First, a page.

To fully understand insects we have to know that they are given a classification and belong to different Orders; think of dog breeds; not all dogs are the same but certain types are associated with one another such as labradors and retrievers. Wasps, bees and hornets all belong to the insect Order Hymenoptera: the word is derived from Greek which describes a membrane – Hymen and Ptera; wings. Insects of this order all have two pairs of wings and Hymenoptera covers the group of highly specialised insects that often associate in large colonies with a complex social organisation. 
So its understandable why ants are included within this Order along with the wasps, bees and sawflies. Insects within this order will generally have two pairs of slender wings and an abdomen that narrows around the waist – ants have wings, well, flying ants do. 
Pub quiz fact - In the order of hymenoptera, males develop from unfertilised eggs whilst the females all come from fertilised ones, this way the Queen can regulate the sex ratio of her offspring. 
To help matters out, within the order we then have two sub groups and we have one for wasp like groups and one for bee like groups; when you look at wasps and ants they conform to the same shape whilst bees and sawflies do not. 
Most people recognize wasps as the typical yellow and black flying insect – after all a wasp is a wasp. The largest sub-order is Vespidae and these are known as true wasps, these are again divided into two subfamilies in the UK – the social wasps and mason wasps. Social wasps are sometimes called paper wasps because they construct a nest from wood pulp which we can sometimes see hanging in lofts and hedges around the area. We have two species of Mason wasps; Symmorphus crassicornis and Ancistrocerus parietum, both of these wasps live a solitary lifestyle building individual nests with no workers, the nest is made from clay and this is why they are often called Potter wasps. 
Social wasps are either long headed or short headed – the short headed wasps are all from the Vespa family are the Common wasp (Vespula vulgaris) and the German wasp (Vespula germanica): these are the type that will usually be the most aggressive, its appreciated that all wasps will sting to defend their nest but these two are extremely aggressive with the German wasp being notorious for chasing people. The Common wasp builds a cream coloured nest usually within a void like a loft and numbers of worker wasps can reach into the thousands, whilst the grey paper nest of the German wasps will be found in hedgerows and shrubs. There is another member of the Vespa family: the Red wasp (Vespula rufa) and this is amongst the easiest going of all the wasp species and will only sting if provoked.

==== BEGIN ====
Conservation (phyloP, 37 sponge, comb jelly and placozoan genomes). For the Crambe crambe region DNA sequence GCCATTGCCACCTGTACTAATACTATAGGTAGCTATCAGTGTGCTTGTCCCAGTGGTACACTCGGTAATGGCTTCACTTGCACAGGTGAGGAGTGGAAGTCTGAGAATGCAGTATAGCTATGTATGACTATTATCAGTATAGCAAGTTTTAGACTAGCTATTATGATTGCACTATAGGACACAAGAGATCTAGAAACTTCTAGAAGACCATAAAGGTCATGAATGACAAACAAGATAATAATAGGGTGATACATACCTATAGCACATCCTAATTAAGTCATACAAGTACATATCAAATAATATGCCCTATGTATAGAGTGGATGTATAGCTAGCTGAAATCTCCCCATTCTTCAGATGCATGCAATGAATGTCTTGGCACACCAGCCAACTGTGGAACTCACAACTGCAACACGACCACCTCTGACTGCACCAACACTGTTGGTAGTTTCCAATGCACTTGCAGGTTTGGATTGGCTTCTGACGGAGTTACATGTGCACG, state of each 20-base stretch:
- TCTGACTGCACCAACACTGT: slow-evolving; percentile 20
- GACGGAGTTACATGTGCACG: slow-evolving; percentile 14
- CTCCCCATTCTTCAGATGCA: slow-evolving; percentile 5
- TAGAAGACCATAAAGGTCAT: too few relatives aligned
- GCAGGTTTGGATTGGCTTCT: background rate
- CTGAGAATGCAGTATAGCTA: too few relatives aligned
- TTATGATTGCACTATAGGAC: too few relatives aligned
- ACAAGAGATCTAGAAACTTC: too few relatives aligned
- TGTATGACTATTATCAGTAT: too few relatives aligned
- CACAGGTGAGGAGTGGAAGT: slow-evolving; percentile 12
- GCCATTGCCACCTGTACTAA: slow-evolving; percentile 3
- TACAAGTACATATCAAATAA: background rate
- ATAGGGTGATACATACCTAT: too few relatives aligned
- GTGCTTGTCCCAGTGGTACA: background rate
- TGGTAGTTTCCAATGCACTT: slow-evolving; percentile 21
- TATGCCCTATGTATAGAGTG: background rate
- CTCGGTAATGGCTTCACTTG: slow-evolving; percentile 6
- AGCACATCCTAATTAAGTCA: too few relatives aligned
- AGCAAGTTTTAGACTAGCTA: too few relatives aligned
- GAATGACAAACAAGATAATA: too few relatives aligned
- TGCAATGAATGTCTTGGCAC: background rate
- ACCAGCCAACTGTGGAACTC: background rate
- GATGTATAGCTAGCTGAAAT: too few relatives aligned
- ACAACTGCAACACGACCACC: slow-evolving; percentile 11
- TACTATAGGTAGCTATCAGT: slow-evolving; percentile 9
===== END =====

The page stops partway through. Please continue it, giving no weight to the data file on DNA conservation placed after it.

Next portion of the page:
Pub quiz fact – the Piaggio scooter is called the Vespa which is from the Italian word for wasp; not for its sound it makes but due to its radical design: designed by Corradino D’Ascanio who couldn’t stand motorbikes, he gave it a rear engine along a flat front plate to protect the rider from dirt. This design gives the bike its narrow waist, just like a wasp. 
The long headed wasps are in the family Dolichovespula and although able to inflict a painful sting these wasps often shy away from us and in the case of the Median wasp (Dolichovespula media) these are quite timid, flap your hands at them and they will fly away. A recent new arrival in the UK, the Saxon wasp (Dolichovespula saxonica) can be a problem as these wasps finish early in the season and we will often encounter huge areas swathed in directionless wasps as the Queen has died and they have abandoned the nest. Another common long headed wasp found in woodland are Tree wasps (Dolichovespula Sylvestris), this wasp can be identified by a solid yellow face with a small central black dot. 
One wasp that is yet to arrive at our shores but will not be far away (if its not here already) is the Cuckoo wasp (Dolichovespula adulterine), these prey on the Saxon wasp where the Queen Cuckoo wasp sneaks into the nest of the Saxon wasp, kills the rival Queen then uses the Saxon workers to bring up her brood. 
An even more recent arrival to the UK is the European Paper wasp (Polistes dominula) which live in small communities and have a weak sting so these present much less of a problem to us as a pest, these have been found in Kent so it will be interesting to see their spread across the country. 
When it comes to hornets we only have a single species of hornet – the European hornet (Vespa crabro), a large and extremely loud insect these demand respect although they are quite calm and will only sting if you get near the nest or if you stand in the insects flight path, stay to one side and you’re quite safe.